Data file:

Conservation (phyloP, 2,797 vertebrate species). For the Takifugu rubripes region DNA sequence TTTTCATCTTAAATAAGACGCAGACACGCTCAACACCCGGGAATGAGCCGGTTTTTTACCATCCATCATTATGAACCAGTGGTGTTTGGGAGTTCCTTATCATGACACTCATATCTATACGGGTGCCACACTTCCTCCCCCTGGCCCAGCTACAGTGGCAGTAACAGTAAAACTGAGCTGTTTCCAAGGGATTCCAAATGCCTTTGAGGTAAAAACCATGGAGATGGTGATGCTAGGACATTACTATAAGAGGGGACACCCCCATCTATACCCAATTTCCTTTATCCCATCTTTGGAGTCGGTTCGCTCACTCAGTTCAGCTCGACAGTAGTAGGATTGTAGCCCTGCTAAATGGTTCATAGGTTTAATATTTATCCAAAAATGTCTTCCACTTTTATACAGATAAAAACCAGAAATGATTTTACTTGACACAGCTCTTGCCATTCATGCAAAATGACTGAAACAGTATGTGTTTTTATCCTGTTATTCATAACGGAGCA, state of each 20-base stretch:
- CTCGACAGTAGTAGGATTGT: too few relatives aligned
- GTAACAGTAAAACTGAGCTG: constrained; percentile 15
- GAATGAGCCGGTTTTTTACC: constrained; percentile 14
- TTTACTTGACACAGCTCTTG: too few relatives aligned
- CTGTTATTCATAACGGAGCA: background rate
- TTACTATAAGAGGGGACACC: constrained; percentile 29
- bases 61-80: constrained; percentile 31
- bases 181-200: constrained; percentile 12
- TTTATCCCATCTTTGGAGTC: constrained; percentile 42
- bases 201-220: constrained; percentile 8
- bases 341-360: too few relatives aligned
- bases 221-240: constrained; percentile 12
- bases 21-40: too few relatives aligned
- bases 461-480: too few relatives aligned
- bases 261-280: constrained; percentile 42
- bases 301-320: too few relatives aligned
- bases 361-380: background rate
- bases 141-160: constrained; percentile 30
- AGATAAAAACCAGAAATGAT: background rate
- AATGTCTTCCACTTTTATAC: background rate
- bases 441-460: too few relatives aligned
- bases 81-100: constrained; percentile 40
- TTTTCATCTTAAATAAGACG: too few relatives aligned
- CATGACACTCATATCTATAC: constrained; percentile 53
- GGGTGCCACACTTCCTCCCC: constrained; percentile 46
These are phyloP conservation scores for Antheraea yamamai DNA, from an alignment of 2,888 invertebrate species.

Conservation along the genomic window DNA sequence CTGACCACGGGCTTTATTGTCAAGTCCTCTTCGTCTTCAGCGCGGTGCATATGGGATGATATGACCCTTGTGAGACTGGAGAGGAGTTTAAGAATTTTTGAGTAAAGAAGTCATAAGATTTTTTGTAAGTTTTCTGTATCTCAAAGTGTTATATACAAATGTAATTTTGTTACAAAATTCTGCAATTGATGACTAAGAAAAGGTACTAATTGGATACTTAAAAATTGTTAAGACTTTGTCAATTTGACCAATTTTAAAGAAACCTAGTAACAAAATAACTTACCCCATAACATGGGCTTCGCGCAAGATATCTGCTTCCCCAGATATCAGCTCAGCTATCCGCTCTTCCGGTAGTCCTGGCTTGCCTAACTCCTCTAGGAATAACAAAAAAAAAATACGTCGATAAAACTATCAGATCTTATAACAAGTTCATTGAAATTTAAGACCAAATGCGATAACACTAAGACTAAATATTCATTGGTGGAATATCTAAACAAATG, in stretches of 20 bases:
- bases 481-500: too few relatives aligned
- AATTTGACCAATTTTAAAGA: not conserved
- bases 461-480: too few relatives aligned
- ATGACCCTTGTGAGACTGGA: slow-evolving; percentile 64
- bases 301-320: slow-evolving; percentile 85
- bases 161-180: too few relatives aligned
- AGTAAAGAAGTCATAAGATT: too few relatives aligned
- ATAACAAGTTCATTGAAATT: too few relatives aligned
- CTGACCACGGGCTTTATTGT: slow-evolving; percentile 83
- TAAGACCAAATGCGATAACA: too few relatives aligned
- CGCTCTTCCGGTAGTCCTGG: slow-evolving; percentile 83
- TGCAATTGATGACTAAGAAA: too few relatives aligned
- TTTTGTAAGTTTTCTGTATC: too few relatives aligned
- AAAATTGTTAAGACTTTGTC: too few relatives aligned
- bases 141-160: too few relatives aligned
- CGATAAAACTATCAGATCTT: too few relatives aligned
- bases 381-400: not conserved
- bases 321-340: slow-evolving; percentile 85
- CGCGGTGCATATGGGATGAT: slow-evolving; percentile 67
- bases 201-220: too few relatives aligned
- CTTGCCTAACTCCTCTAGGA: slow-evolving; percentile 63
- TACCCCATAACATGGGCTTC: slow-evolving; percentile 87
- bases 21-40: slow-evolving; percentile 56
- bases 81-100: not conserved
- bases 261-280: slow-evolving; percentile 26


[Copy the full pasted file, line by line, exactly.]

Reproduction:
Conservation (phyloP, 2,797 vertebrate species). For the Takifugu rubripes region DNA sequence TTTTCATCTTAAATAAGACGCAGACACGCTCAACACCCGGGAATGAGCCGGTTTTTTACCATCCATCATTATGAACCAGTGGTGTTTGGGAGTTCCTTATCATGACACTCATATCTATACGGGTGCCACACTTCCTCCCCCTGGCCCAGCTACAGTGGCAGTAACAGTAAAACTGAGCTGTTTCCAAGGGATTCCAAATGCCTTTGAGGTAAAAACCATGGAGATGGTGATGCTAGGACATTACTATAAGAGGGGACACCCCCATCTATACCCAATTTCCTTTATCCCATCTTTGGAGTCGGTTCGCTCACTCAGTTCAGCTCGACAGTAGTAGGATTGTAGCCCTGCTAAATGGTTCATAGGTTTAATATTTATCCAAAAATGTCTTCCACTTTTATACAGATAAAAACCAGAAATGATTTTACTTGACACAGCTCTTGCCATTCATGCAAAATGACTGAAACAGTATGTGTTTTTATCCTGTTATTCATAACGGAGCA, state of each 20-base stretch:
- CTCGACAGTAGTAGGATTGT: too few relatives aligned
- GTAACAGTAAAACTGAGCTG: constrained; percentile 15
- GAATGAGCCGGTTTTTTACC: constrained; percentile 14
- TTTACTTGACACAGCTCTTG: too few relatives aligned
- CTGTTATTCATAACGGAGCA: background rate
- TTACTATAAGAGGGGACACC: constrained; percentile 29
- bases 61-80: constrained; percentile 31
- bases 181-200: constrained; percentile 12
- TTTATCCCATCTTTGGAGTC: constrained; percentile 42
- bases 201-220: constrained; percentile 8
- bases 341-360: too few relatives aligned
- bases 221-240: constrained; percentile 12
- bases 21-40: too few relatives aligned
- bases 461-480: too few relatives aligned
- bases 261-280: constrained; percentile 42
- bases 301-320: too few relatives aligned
- bases 361-380: background rate
- bases 141-160: constrained; percentile 30
- AGATAAAAACCAGAAATGAT: background rate
- AATGTCTTCCACTTTTATAC: background rate
- bases 441-460: too few relatives aligned
- bases 81-100: constrained; percentile 40
- TTTTCATCTTAAATAAGACG: too few relatives aligned
- CATGACACTCATATCTATAC: constrained; percentile 53
- GGGTGCCACACTTCCTCCCC: constrained; percentile 46
These are phyloP conservation scores for Antheraea yamamai DNA, from an alignment of 2,888 invertebrate species.

Conservation along the genomic window DNA sequence CTGACCACGGGCTTTATTGTCAAGTCCTCTTCGTCTTCAGCGCGGTGCATATGGGATGATATGACCCTTGTGAGACTGGAGAGGAGTTTAAGAATTTTTGAGTAAAGAAGTCATAAGATTTTTTGTAAGTTTTCTGTATCTCAAAGTGTTATATACAAATGTAATTTTGTTACAAAATTCTGCAATTGATGACTAAGAAAAGGTACTAATTGGATACTTAAAAATTGTTAAGACTTTGTCAATTTGACCAATTTTAAAGAAACCTAGTAACAAAATAACTTACCCCATAACATGGGCTTCGCGCAAGATATCTGCTTCCCCAGATATCAGCTCAGCTATCCGCTCTTCCGGTAGTCCTGGCTTGCCTAACTCCTCTAGGAATAACAAAAAAAAAATACGTCGATAAAACTATCAGATCTTATAACAAGTTCATTGAAATTTAAGACCAAATGCGATAACACTAAGACTAAATATTCATTGGTGGAATATCTAAACAAATG, in stretches of 20 bases:
- bases 481-500: too few relatives aligned
- AATTTGACCAATTTTAAAGA: not conserved
- bases 461-480: too few relatives aligned
- ATGACCCTTGTGAGACTGGA: slow-evolving; percentile 64
- bases 301-320: slow-evolving; percentile 85
- bases 161-180: too few relatives aligned
- AGTAAAGAAGTCATAAGATT: too few relatives aligned
- ATAACAAGTTCATTGAAATT: too few relatives aligned
- CTGACCACGGGCTTTATTGT: slow-evolving; percentile 83
- TAAGACCAAATGCGATAACA: too few relatives aligned
- CGCTCTTCCGGTAGTCCTGG: slow-evolving; percentile 83
- TGCAATTGATGACTAAGAAA: too few relatives aligned
- TTTTGTAAGTTTTCTGTATC: too few relatives aligned
- AAAATTGTTAAGACTTTGTC: too few relatives aligned
- bases 141-160: too few relatives aligned
- CGATAAAACTATCAGATCTT: too few relatives aligned
- bases 381-400: not conserved
- bases 321-340: slow-evolving; percentile 85
- CGCGGTGCATATGGGATGAT: slow-evolving; percentile 67
- bases 201-220: too few relatives aligned
- CTTGCCTAACTCCTCTAGGA: slow-evolving; percentile 63
- TACCCCATAACATGGGCTTC: slow-evolving; percentile 87
- bases 21-40: slow-evolving; percentile 56
- bases 81-100: not conserved
- bases 261-280: slow-evolving; percentile 26